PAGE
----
Crane, A. and Matten, D. (2016) Business Ethics (4th ed) Oxford: Oxford University Press
Freeman, R. (2014) Is Profit the Purpose of Business?Available at https://ideas.darden.virginia.edu/2014/08/is-profit-the-purpose-ofbusiness/last accessed 20/09/18
Goworek, H., Perry, P., Kent, A., Roncha, A. and Radclyffe-Thomas, N., 2016. How TOMS’“One Day Without Shoes” campaign brings stakeholders together and co-creates value for the brand using Instagram as a platform. Journal of Fashion Marketing and Management.
Nick Triggle., 2019. Too many hooked on prescription drugs - health chiefs [online] https://www.bbc.com/news/health-49639914 (accessed 20 March 2020)
Sarah Varney., 2019. Opioid addiction is rising in India as US drugmakers push painkillers. [online] https://www.theguardian.com/world/2019/aug/28/india-opioids-addiction-us-drugmakers-push-painkillers (accessed 20 March 2020)
Stewart, K.L. and Paine, W.S., 2012. Johnson & Johnson: An ethical analysis of broken trust. Journal of Academic and Business Ethics, 5(7), pp.1-10.
Exploring Ethical Theories and Their Application to Johnson & Johnson
This part focuses on the two main ethical theories. Firstly, a brief description of both theories is given, along with their advantages and disadvantages. Moreover, the application of both theories on Johnson and Johnson is made, and at the end, recommendations are given concerning the ethical issues of part A.
Virtue of Ethics
The theory of ethics may play an important role in the teaching of business ethics that conforms to a theoretical agenda (Fryer, 2016). One such theory that plays an important role in shaping organizational behaviour is the virtue of ethics. In essence, the theory revolves around the notion that virtue ethics is based on individuals rather than on action; it considers the moral nature of the individual undertaking a practice rather than the ethical obligations and consequences of particular activities (Van Hooft., 2014). Many virtue ethics theories draw their inspiration from Aristotle, who said that a good individual is someone with perfect character attributes. Such characteristics derive from innate internal instincts, which need to be nurtured, but they can become permanent once developed (Hursthouse and Crisp, 2013).
Virtue ethics offers an opportunity for managers and corporate leaders to question themselves about the sort of people they become through their decision-making and how their choices impact the lives of other people involved in the organization. It allows them to consider what kind of work conditions and communities they can create and how company priorities, strategies, and procedures encourage positive or negative learning in their employees. It provides the managers and leaders a tool in the organization to keep account of their decision-making. This ensures the moral and ethical standards of the organization are being abided by. A study conducted by Audi (2012) shows how virtue orientation impacts management behaviour and how recognizing these values aids in making smarter choices, both ethically and about company performance. So, in the context of organizations, it may be helpful to employ practices that resonate with the theory of virtue ethics to obtain benefits for the organization.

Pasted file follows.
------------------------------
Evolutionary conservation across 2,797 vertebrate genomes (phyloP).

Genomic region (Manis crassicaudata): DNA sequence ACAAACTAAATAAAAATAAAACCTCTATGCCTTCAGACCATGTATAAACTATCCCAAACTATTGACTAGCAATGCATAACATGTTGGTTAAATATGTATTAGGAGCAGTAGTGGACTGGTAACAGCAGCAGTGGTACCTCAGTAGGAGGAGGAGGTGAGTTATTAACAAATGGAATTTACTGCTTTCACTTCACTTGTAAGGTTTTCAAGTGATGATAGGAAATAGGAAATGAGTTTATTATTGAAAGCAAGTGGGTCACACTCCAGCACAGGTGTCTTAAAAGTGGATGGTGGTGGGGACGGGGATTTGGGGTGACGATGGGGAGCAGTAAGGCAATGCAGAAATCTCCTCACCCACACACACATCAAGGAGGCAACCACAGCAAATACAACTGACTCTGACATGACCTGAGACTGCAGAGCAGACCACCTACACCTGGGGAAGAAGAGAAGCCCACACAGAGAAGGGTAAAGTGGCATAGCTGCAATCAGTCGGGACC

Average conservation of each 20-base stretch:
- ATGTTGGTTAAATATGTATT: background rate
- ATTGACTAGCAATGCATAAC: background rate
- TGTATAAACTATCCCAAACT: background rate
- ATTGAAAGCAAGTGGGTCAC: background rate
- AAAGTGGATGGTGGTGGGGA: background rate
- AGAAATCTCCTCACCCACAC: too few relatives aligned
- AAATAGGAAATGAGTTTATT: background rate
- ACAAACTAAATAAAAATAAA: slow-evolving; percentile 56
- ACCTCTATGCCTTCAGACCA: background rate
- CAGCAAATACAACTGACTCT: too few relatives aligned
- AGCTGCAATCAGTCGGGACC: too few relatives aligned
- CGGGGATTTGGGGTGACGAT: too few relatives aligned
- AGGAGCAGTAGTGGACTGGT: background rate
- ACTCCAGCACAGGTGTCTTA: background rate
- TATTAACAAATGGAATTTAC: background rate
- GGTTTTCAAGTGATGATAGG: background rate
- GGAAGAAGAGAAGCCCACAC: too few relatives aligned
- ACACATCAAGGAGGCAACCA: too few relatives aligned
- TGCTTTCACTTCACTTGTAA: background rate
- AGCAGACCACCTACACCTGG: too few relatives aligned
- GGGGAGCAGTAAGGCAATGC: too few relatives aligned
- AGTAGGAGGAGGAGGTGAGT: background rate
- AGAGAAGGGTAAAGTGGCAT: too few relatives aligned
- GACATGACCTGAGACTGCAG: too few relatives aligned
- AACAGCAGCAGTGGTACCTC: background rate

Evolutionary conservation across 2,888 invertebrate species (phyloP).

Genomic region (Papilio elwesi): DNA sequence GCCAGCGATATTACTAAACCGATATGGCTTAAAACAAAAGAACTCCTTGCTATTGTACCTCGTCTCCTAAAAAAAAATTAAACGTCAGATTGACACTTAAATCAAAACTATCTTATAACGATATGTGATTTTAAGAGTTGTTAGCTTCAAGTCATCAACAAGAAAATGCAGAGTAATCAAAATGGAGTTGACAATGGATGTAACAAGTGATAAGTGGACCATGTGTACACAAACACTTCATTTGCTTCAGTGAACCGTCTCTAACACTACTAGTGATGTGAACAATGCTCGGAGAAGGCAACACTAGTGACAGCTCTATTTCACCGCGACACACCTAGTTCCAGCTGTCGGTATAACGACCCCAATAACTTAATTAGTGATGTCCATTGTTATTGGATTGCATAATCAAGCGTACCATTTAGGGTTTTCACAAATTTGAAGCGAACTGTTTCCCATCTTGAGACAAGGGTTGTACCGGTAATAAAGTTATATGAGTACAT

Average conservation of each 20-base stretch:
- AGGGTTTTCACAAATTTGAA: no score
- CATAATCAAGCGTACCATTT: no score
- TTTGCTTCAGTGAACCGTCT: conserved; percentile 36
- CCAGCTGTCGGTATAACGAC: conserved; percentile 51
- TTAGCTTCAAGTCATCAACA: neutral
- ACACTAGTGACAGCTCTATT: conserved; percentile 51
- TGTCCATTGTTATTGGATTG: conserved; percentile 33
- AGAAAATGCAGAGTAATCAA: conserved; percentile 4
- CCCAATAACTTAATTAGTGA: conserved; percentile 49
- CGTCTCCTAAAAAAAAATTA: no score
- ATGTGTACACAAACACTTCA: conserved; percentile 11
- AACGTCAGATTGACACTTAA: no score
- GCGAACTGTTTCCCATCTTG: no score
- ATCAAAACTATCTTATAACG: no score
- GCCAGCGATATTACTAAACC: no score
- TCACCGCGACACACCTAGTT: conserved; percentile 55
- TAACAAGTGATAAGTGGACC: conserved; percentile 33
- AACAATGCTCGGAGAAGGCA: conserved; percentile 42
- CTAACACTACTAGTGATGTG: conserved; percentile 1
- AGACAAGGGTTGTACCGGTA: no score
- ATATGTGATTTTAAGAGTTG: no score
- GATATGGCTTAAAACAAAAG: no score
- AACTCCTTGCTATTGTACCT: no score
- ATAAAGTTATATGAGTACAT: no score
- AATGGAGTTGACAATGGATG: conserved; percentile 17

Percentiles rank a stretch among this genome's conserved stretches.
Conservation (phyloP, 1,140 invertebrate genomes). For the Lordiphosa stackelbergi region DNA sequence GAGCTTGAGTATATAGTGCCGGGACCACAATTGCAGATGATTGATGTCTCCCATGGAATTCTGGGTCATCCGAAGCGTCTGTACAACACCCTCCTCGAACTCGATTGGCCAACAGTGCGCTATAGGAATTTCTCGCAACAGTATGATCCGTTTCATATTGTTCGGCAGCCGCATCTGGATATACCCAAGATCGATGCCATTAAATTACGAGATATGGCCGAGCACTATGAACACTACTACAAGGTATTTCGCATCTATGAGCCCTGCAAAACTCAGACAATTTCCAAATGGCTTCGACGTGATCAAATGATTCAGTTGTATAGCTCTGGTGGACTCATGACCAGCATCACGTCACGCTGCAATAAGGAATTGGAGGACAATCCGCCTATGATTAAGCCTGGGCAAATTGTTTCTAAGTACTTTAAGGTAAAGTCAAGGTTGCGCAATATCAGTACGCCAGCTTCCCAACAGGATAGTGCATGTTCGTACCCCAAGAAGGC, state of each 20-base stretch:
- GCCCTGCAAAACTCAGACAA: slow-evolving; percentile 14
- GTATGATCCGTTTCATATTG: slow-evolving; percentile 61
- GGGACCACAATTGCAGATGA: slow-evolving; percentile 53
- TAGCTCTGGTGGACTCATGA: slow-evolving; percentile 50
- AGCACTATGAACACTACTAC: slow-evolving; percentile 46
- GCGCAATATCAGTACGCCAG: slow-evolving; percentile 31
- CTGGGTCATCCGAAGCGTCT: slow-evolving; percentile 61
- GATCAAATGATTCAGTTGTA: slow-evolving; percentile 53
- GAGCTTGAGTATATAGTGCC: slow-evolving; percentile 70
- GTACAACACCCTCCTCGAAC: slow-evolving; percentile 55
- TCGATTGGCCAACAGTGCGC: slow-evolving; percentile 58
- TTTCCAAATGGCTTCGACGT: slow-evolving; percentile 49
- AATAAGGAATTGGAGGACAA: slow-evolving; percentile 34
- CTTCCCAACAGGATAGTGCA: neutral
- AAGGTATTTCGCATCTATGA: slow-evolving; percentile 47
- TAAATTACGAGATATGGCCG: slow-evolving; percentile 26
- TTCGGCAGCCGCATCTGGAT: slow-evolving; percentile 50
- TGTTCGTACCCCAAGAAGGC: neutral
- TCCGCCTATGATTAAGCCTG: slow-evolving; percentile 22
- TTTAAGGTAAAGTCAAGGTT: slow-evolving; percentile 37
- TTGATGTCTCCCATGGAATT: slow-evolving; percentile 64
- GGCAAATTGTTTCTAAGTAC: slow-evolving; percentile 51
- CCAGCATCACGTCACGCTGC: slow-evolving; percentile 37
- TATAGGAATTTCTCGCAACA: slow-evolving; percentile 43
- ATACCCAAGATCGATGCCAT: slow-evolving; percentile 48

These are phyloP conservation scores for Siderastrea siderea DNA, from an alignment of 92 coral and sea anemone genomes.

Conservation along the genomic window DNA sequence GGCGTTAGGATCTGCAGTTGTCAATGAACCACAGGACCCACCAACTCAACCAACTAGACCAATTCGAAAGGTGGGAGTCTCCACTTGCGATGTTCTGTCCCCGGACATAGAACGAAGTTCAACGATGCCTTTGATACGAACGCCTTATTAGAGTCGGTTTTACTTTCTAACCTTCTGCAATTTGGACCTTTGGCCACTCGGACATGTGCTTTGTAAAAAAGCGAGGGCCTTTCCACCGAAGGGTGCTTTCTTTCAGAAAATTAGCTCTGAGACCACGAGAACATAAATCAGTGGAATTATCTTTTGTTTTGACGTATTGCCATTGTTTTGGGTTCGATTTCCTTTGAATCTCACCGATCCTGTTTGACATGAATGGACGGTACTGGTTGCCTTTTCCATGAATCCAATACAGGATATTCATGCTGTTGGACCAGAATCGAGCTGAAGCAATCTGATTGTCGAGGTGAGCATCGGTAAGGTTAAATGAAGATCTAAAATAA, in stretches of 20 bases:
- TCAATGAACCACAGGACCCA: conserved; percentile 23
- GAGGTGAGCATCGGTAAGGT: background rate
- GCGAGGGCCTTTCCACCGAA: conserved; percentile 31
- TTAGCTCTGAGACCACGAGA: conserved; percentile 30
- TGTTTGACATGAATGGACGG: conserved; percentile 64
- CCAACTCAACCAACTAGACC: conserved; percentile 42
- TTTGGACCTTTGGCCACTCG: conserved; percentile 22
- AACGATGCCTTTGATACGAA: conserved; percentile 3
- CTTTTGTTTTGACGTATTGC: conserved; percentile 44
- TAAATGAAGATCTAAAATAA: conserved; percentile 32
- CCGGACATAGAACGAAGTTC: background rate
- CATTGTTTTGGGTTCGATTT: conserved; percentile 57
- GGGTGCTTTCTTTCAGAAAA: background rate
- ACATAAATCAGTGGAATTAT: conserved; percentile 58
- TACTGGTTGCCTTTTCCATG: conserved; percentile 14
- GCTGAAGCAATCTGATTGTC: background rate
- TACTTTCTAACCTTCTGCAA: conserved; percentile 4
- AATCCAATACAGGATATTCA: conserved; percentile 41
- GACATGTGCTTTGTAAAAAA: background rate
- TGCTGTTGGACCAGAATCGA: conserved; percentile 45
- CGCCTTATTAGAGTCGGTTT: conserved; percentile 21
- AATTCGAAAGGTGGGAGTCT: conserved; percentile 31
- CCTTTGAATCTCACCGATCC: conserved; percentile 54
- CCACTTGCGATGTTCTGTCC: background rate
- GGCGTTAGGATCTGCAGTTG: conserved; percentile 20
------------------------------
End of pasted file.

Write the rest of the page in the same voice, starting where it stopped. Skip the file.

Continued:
However, there are some disadvantages to this theory when applied in an organization. The theory focuses on the individuals instead of a particular act; thus, the outcome of the actions of an individual is uncertain and can increase the degree of risk for an organization (Van Hooft., 2014). Moreover, there is a subjectivity to virtues; this increases the chances of conflicts in an organization between ethical considerations (Athanassoulis, 2013). The theory gives no simple advice on what to do in moral dilemmas.
Utilitarian Ethical Theory
According to Gustafson (2018), there are two views of ethical morality, which are consequentialism and non-consequentialism. In which consequential, the act is not categorized as being good or bad, but only the consequence is taken into account. Similarly, non-consequential theory suggests that the action should be right or wrong because the outcome is based on right or wrong decisions. The utilitarian ethical theory comes under the consequentialist view of ethics.
According to Herschel and Miori (2017), the utilitarian ethical theory is the philosophical, moral theory, which focuses on the outcome of a decision. This outcome should be in the best interests of the maximum number of stakeholders involved. It explains that the consequence of an action determines morality as more significance is placed on the results and outcomes of the decision.
Advantages of Utilitarian Theory
It is also usually called a ‘theory of happiness’ because maximum stakeholders are positively affected by the outcome. One big advantage of the utilitarian theory is that it focuses on the democratic principle in which all the rights of the constituencies directly and indirectly affected are taken into consideration (Lawrence, 2016). The utilitarian theory of ethics is also very easy to use and understand by people, as the rights of all stakeholders are considered when making a decision that makes them feel worthy. Moreover, the intuitive nature of utilitarianism takes into account the circumstances that prevailed in the organization and external environment (Mill, 2016). Hence, keeping it in view, a utilitarian person focuses on a fruitful outcome that will indirectly bring positive change to the circumstances.